The National Library of Medicine (NLM) and the American College of Physicians (ACP) Foundation jointly piloted the Information Rx project to provide information and tools to assist physicians in referring their patients to an authoritative user-friendly and commercial-free Internet site, MedlinePlus, for patient oriented information.This program is designed to foster partnerships with libraries, consumer groups, and voluntary agencies to promote the awareness of MedlinePlus as well as local health information resources.
We want MedlinePlus to be: THE WEBSITE YOUR DOCTOR PRESCRIBES. The program is one possible answer to the health literacy challenge that affects nearly half of all American adults who have difficulty understanding and acting on health information. The need is great and the concept is simple; we call it the "Information Prescription Project."
This is a free program offered by NLM to physicians and patients, who are referred by their doctor to the Library's MedlinePlus web site. This valuable consumer health resource contains comprehensive, authoritative, up-to-date information from NIH and other trusted organizations, which NLM carefully reviews for accuracy and reliability. After a physician sees a patient, he or she often prescribes a medication. With Information Rx a physician can now use a second prescription pad to direct the patient to MedlinePlus content that helps explain the patient's condition - in English or Spanish - often with the help of easy-to-understand interactive tutorials.
The objective may be to help a patient prevent a debilitating illness, understand a new diagnosis, become comfortable with a new treatment plan, or simply learn to better manage a chronic condition. Participating physicians tell us an information prescription helps improve patient communication, encourages compliance, and reduces the number of poor quality Internet searches that patients do on their own and bring to a doctor's office. In other words, it can save valuable time, empower patients, and enhance the quality and outcome of an interaction - during an office visit and after a patient returns home. For patients without ready access to a computer and an Internet connection, NLM has the valuable support of the National Network of Libraries of Medicine, which is more than willing to work with local physicians to provide their patients with access to MedlinePlus and any needed instruction.
Background on the Project
The initial pilot studies were conducted in Iowa, Georgia, and Virginia in 2003-2004 and a major goal of the Virginia pilot was to explore the role of libraries in this project. Increasingly, health care consumers are seeking health information on the Internet as a way to enhance their knowledge, and to increase their involvement in their health care decision-making process. According to an article published in JAMA, "commonly cited estimates suggest that more than half and as much as eighty percent of adults with Internet access use it for health care purposes." Yet, there is inadequate control over the accuracy of information that patients may find on the Internet. [Source: Baker L, Wagner TH, Singer S, Bundorf MK. "Use of the Internet and email for health care information: results from a national survey." JAMA. 2003 May 14;289(18):2400-6.] Physicians spend valuable time during the physician-patient interaction explaining why much Internet-researched information is inaccurate or inappropriate. Physicians can help guide their patients to websites that provide current, evidence-based, patient-oriented health information, such as MedlinePlus.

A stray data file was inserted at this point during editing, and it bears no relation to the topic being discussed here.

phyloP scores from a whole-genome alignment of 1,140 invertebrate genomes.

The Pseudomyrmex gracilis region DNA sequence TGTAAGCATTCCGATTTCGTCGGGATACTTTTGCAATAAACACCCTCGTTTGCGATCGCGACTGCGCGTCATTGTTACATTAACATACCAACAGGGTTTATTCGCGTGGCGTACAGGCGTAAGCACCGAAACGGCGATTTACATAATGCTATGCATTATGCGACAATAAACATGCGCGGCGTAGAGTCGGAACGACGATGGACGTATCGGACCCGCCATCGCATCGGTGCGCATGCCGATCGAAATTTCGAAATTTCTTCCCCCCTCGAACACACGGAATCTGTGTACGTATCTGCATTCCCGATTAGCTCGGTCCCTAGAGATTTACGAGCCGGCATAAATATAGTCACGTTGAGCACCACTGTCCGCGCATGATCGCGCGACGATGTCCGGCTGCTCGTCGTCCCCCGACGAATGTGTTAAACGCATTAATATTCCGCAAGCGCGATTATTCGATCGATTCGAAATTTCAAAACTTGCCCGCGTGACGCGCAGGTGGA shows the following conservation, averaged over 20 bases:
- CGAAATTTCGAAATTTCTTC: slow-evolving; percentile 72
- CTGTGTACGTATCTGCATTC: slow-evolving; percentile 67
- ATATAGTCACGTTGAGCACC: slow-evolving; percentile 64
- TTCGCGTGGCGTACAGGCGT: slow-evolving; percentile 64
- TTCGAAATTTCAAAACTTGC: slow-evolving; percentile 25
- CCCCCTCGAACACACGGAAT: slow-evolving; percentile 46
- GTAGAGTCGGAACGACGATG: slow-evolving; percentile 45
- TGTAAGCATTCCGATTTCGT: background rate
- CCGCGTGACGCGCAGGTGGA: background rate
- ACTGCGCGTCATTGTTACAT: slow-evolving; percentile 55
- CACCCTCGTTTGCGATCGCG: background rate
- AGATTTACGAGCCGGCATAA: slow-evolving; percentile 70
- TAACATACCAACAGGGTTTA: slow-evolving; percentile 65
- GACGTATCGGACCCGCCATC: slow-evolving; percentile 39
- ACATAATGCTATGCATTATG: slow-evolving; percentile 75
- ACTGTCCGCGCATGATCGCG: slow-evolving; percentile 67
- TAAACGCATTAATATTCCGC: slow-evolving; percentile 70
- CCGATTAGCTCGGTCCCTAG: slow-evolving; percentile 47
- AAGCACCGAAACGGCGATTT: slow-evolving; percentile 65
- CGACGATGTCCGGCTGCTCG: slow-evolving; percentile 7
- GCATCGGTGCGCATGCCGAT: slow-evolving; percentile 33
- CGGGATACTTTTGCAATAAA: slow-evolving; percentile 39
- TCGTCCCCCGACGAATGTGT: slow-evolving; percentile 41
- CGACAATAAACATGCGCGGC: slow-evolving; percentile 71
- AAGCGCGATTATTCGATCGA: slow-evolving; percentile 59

Results from the Pilot Studies
To obtain feedback from physicians, the following evaluation tools were used: pre and post surveys, telephone interviews, and focus groups.
Participating physicians most often cited promoting patient self-sufficiency as the reason they refer patients to the Internet for health information. Other cited reasons for providing an Information Rx included explanations of difficult concepts; procedures and medication; improved communication with patients; increased compliance; the reduction of office time spent on patient education; and the reduction of patient anxiety.
Among the primary reasons why physicians did not refer patients to health information on the internet were:
Lack of patient internet access
Concern that a patient lacked the cognitive/language ability to process the information.
Concern that a patient would find inaccurate information on an unreliable website
Participation in the pilot appears to have reduced concern about the lack of an appropriate website (18% post-pilot versus 55% pre-pilot).
Information Rx Tool Kit
The development of the Information Rx Tool Kit was a collaboration with Virginia health sciences libraries, the National Library of Medicine, the National Network of Libraries of Medicine and other libraries in Iowa and Virginia and is designed to assist libraries with any project-related outreach activities they may wish to initiate. The Tool Kit contains tested materials, outlines, contact information for assistance, and suggestions for a variety of activities associated with the promotion of the Information Rx Project.
The project was launched in April 2004 at the ACP Annual Session. The NLM and the ACP Foundation believe Information Rx is an important initiative that will serve as a valuable tool for physicians and patients throughout the country.